“In white communities, when the police show up, they are welcomed in. In Black communities, when I show up, I’m looked at like a traitor,” Marvin Deon, a 25-year veteran of police departments in New York and Virginia, tells me.
It can all take a toll on a person, especially one who exists in the fraught intersectional identity of being both Black and an instrument of American law enforcement. Deon describes feeling an obligation to correct injustices and make things right on both sides, both for the Black community he serves and belongs to, and the police department that employs him. He admits that sometimes it's not possible to do both, “but you feel the urge.”
Deon reminds me that being a cop demands perpetual decision making, sometimes in life-or-death situations. “There are a lot of people who should not be doing this job because they don't have the temperament to do the job,” he says. “This job is a calling. Just like being a doctor is a calling. Just like being a lawyer is a calling. You're interacting with people. And when people call you for this job, they're calling you on their worst day. They need help.” Admittedly, being a Black cop requires an entirely different set of decision-making skills. Some cities’ Black residents (New Orleans’, for example) have a less contentious relationship with Black cops from their community. Still, feeling both identities — police officer and Black American — clash internally can feel like a constant struggle.
At this point, the Black community has had more than our share of collective grief. While sleeping, playing in the park, shopping, relocating for a job, selling cigarettes, and countless other innocuous and mundane pursuits, we have encountered police officers with the wrong temperament for the job — and a general disregard for human life. For Kerr, a principled man, each slaying had to have compounded the chasm of his cognitive dissonance.
It feels heavy, to say the least. Change seems impossible, even after Chauvin’s conviction. The scales of justice are rarely, if ever, calibrated toward Black folk. If truth and justice is hinged upon our beautiful melanin, we’re screwed. It’s an ugly fact. Without a crack in his voice, Kerr told us, through his posts, that he was tired of being one of the hunters and the hunted.
Ron Bechet, a New Orleans-based artist and educator, was raised by Black parents who were both in law enforcement. He recalls the adversities they encountered as pioneering Black police officers in New Orleans and the effects it had on their family.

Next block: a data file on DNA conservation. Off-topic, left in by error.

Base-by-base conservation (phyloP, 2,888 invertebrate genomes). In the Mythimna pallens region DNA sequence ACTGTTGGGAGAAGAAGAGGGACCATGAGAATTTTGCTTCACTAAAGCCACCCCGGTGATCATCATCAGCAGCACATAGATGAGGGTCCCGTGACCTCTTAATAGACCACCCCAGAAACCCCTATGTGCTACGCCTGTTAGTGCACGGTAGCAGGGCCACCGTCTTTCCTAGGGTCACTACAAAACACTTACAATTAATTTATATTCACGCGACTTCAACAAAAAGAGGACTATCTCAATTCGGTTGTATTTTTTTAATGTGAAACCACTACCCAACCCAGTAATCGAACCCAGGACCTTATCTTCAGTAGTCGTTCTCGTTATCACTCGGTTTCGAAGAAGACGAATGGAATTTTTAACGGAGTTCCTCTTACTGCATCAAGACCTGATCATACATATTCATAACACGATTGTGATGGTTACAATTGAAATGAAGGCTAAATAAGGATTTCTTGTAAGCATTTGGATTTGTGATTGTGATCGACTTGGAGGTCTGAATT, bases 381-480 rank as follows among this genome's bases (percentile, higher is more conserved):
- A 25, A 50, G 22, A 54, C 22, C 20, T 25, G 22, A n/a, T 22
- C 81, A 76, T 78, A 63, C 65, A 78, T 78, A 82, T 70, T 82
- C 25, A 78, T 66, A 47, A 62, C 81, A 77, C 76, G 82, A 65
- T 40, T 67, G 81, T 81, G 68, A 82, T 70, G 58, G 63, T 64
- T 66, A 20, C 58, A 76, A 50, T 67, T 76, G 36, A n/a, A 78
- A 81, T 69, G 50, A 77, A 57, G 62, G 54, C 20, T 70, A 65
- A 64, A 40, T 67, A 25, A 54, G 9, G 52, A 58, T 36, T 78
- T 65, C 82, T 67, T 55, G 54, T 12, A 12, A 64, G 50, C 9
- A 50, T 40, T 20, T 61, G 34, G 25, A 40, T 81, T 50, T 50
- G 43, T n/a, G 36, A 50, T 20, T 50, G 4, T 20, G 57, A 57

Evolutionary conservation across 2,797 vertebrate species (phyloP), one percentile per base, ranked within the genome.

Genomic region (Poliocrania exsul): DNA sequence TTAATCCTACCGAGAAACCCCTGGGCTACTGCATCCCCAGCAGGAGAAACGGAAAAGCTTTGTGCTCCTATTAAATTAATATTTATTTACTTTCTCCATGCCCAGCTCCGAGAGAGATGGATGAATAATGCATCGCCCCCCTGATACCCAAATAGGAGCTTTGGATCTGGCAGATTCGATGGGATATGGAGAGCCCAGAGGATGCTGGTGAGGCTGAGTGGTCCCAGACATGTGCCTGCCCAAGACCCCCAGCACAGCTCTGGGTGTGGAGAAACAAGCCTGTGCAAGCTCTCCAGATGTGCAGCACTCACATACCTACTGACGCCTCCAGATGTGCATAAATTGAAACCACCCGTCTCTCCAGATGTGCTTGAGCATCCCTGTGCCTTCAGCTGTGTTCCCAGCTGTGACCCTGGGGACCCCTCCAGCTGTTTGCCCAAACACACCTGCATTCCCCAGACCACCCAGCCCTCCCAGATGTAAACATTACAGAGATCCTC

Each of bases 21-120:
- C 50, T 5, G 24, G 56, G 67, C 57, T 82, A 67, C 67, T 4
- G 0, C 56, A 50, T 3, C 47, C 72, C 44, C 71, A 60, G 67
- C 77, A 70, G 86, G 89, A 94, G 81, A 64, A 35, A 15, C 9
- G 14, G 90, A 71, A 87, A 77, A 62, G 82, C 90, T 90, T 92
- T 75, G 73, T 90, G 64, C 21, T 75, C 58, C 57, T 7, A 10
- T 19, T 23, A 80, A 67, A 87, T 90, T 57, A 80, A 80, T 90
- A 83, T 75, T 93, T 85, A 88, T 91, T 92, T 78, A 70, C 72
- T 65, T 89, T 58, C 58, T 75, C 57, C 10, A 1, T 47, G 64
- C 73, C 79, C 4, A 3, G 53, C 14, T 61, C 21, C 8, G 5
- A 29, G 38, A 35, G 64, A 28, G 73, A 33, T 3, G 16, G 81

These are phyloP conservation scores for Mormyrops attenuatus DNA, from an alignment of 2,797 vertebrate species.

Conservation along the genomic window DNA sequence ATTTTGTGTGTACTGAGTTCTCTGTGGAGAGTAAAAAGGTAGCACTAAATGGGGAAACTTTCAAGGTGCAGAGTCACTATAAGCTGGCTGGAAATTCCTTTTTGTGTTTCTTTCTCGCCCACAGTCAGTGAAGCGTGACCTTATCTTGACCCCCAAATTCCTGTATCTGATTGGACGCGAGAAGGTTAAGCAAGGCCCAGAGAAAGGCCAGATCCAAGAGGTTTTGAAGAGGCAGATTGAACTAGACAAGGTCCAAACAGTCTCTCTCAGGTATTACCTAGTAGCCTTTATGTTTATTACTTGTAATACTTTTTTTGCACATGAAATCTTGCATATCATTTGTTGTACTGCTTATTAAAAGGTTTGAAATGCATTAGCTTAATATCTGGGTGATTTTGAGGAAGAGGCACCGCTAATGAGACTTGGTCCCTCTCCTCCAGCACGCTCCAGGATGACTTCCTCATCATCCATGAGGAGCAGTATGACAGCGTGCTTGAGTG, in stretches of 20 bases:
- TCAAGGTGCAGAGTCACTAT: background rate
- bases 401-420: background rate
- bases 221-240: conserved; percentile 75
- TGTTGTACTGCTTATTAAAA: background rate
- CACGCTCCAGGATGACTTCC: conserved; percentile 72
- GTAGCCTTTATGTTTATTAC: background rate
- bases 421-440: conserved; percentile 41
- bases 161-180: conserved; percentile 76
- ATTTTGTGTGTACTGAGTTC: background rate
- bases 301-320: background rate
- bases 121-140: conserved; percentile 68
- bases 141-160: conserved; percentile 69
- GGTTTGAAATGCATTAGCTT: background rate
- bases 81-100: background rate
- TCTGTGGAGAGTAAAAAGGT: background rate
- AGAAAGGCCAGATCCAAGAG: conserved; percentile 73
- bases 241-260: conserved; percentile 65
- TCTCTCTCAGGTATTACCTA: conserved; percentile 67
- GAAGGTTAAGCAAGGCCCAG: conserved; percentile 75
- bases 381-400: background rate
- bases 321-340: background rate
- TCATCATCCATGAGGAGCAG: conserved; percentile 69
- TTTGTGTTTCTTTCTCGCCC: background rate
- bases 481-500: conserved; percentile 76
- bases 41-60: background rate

Bechet’s father, Ron Sr., joined the New Orleans Police Department around 1963, and retired after 20 years. Ron Sr. was actually a musician at heart and law enforcement was a means to provide for his family. Bechet says that his father was in constant conflict. Though Ron Sr., was discriminated against by his white counterparts, he constantly over-policed the Black community, as means to prove his worth. “He drank and smoked, and stayed out,” Bechet tells me. “That was his way of dealing.”
Yvonne Bechet became the department’s first Black woman officer in 1968. She faced unwavering indignities and assignments that were menial and disrespectful. Bechet, Jr. recalls when his parents and other Black officers were not even allowed to ride in a patrol car with a white person.
“You have no idea how hard it is to put a uniform on in this day and age, with everything that’s going on,” Kerr said. “None.”
After the early obstacles, his mother excelled as an undercover agent and in community relations. She rose to Deputy Superintendent of Technical Services and retired as a lieutenant in 1990. Bechet says his parents often brought their work issues home with them and eventually divorced around 1973. To his knowledge, Bechet’s father never spoke to a therapist or sought support regarding the stresses of his work. Ron Sr. died at 59.
Conversely, his mother enjoyed being a police officer. “She just loved everyone. Anyone who came into contact with my mother left feeling full,” Bechet reflected last year, when she died at 86.
Black mental health experts are familiar with the dynamics of Black cops’ conflicting inner selves, as well as the mentalities of Black non-law enforcement residents. “It's complicated all the way around. It’s complicated, dealing with the white system, and it's also complicated relating to your own Black people,” says Rochelle Head-Dunham, executive and medical director for Metropolitan Human Services District in New Orleans. People often judge each other by actions that don’t necessarily represent those individuals, she says. And that’s exacerbated by pejorative thinking: “Police officers kill. You’re a police officer. So, you become a threat just like everybody else.”